|It’s easy to play with numbers to support false conclusions|
Letter to the Editor:
A couple weeks ago, Mr. Gullan was praising Gov. Scott Walker for his sound policies and their effect on job growth in Wisconsin. I guess he was trying to deflect attention away from the ongoing criminal investigations relative to alleged campaign finance violations that are making headlines throughout the state.
So far, Gov. Walker has been able to hide behind the statement that no charges have been filed, but that merely reflects upon the capabilities of his high-priced lawyers who are obstructing every effort to proceed with the investigation.Back to the original claims, Gov. Walker’s leadership has resulted in more than 100,000 new private sector jobs! Wow! That sounds impressive. Of course, it’s not quite the 250,000 jobs he promised in his campaign, but isn’t that still a lot. Well, not really.
The entire nation is gradually recovering from the economic meltdown that followed eight years of Bush/Cheney in the White House. A better perspective might be obtained by comparing Wisconsin’s job growth to other states in the region. Nine out of 10 Midwestern states have a better record for job growth during Walker’s administration; in fact, we lag behind all of our immediate neighbors.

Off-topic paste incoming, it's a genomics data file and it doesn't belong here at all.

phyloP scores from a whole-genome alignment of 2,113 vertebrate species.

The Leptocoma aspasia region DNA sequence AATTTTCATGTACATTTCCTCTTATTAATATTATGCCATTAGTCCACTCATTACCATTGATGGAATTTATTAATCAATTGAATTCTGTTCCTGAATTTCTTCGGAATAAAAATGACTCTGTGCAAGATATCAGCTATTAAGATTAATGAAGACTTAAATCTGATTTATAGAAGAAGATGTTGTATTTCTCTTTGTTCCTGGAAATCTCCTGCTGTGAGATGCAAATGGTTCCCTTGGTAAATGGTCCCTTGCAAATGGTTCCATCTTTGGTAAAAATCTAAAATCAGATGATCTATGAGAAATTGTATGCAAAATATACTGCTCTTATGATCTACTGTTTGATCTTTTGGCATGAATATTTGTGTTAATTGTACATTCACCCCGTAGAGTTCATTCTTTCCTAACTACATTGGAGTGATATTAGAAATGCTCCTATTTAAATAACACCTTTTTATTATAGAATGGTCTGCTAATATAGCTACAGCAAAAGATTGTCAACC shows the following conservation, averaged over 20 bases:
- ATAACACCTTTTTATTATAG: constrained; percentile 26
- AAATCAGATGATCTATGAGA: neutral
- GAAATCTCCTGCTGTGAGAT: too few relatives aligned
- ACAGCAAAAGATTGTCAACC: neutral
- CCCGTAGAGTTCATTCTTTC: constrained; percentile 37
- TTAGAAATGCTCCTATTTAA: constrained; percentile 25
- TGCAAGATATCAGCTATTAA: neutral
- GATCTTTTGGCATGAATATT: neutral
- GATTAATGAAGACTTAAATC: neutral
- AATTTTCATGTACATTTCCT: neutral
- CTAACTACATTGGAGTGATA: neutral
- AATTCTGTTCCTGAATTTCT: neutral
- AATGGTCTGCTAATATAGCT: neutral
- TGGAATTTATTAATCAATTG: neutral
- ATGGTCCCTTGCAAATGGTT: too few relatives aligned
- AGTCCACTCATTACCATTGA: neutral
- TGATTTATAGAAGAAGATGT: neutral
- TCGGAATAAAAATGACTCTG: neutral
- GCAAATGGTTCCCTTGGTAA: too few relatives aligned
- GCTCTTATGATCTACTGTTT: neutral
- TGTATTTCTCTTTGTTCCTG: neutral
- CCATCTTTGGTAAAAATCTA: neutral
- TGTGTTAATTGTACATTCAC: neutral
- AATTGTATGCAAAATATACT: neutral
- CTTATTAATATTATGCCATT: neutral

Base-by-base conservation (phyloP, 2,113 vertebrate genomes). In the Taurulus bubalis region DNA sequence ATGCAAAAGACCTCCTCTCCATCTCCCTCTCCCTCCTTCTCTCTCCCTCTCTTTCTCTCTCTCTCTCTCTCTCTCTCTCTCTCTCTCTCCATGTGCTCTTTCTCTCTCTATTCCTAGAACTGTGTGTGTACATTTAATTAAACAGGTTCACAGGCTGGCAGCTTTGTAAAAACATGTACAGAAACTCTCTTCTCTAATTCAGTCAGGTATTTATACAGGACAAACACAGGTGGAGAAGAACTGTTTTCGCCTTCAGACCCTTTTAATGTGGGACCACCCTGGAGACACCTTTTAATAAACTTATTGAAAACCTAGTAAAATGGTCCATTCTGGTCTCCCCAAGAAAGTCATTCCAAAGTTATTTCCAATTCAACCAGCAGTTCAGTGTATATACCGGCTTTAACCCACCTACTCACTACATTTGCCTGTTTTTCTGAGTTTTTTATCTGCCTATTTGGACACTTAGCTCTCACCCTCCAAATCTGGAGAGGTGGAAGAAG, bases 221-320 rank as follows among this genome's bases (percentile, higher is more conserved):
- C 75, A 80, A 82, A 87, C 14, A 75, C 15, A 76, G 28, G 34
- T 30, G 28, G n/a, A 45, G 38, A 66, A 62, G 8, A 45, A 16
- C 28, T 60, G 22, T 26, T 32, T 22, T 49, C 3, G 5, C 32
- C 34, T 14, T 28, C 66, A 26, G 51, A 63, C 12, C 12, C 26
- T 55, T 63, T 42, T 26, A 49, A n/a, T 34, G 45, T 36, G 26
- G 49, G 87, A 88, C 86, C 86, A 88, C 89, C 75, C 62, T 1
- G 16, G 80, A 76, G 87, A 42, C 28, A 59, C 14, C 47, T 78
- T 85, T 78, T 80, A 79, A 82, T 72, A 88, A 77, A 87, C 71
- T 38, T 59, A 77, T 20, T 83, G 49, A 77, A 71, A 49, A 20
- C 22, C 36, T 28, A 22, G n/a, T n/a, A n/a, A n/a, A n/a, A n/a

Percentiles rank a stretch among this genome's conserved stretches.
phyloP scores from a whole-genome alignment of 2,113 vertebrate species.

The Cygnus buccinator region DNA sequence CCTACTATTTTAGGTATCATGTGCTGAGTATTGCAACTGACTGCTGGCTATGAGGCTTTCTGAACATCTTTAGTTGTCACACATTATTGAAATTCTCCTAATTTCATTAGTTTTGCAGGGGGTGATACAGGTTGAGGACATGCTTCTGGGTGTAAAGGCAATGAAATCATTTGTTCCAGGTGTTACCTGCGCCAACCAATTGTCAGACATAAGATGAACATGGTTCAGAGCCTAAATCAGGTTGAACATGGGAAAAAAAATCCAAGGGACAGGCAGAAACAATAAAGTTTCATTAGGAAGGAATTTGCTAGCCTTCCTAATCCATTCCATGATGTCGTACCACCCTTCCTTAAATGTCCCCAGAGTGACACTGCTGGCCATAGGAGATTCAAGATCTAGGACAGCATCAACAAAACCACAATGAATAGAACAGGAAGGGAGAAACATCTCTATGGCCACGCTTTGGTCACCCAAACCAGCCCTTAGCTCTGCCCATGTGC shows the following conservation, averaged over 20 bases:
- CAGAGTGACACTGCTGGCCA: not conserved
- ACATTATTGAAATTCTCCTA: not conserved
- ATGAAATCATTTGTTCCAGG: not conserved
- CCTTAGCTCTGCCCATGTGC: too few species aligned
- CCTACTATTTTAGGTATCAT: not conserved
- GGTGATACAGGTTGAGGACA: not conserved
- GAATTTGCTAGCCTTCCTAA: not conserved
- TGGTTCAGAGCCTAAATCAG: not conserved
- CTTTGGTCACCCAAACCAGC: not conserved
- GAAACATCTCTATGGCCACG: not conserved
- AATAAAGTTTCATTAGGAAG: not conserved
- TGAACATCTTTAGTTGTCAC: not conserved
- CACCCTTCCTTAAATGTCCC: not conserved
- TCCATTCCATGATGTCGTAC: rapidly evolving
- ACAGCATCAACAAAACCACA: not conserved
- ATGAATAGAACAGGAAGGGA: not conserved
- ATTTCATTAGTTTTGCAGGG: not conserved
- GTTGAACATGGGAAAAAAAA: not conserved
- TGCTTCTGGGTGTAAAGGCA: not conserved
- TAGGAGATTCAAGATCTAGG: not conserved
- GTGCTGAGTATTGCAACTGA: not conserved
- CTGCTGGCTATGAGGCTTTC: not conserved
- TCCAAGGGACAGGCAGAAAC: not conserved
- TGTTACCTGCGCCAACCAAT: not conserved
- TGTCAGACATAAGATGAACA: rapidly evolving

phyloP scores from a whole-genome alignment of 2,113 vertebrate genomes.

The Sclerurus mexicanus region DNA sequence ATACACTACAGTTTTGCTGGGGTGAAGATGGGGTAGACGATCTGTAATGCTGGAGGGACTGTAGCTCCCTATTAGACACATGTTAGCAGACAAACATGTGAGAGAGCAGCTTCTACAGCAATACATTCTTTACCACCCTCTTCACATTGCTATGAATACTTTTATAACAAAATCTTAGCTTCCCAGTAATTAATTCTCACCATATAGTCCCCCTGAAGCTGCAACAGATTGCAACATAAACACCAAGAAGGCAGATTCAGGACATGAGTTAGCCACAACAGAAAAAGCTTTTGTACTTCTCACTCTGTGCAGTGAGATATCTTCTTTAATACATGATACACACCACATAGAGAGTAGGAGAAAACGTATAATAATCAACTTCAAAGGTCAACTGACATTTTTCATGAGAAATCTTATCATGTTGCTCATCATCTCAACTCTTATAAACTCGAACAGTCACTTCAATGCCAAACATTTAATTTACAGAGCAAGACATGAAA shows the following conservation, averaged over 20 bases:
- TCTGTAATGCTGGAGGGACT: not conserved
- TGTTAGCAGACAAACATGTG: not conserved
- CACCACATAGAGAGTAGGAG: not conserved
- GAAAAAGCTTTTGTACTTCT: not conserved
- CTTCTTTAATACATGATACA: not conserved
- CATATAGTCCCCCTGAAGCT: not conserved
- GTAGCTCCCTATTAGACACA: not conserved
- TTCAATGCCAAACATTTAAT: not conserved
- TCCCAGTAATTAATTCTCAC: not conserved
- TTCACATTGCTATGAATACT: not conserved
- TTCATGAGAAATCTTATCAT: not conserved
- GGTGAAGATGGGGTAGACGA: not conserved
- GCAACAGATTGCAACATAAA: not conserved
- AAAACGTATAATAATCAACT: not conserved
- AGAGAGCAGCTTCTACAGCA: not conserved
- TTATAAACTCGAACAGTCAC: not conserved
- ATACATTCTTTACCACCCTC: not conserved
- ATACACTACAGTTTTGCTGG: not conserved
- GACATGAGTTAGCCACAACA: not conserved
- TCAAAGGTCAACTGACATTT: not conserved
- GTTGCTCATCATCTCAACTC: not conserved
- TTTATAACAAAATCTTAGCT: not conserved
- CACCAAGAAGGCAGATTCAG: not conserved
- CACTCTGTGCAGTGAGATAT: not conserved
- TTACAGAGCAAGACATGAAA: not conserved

I’m not saying that Wisconsin’s dismal job growth is all Walker’s fault, our industrial sector is aging and poor growth has been a trend for some time, including prior administrations; nevertheless, his policies have had a negative impact on several fronts. Many potential high-paying jobs were lost when federal dollars for high-speed rail were declined.
Walker also turned away federal dollars for Medicaid expansion which would have supported a healthier workforce, and his lack of support for public education will impact the quality of our workforce in years to come (at which point whomsoever inherits that situation will receive the blame). Twenty-first century public transportation, along with a healthy and educated workforce, will provide a competitive advantage for states willing to invest in the future.
So, as Mark Twain reminded us, there are lies, damned lies and statistics. It is easy to play with numbers and have them appear to support false conclusions.
|Tuesday, July 01, 2014 10:42 AM|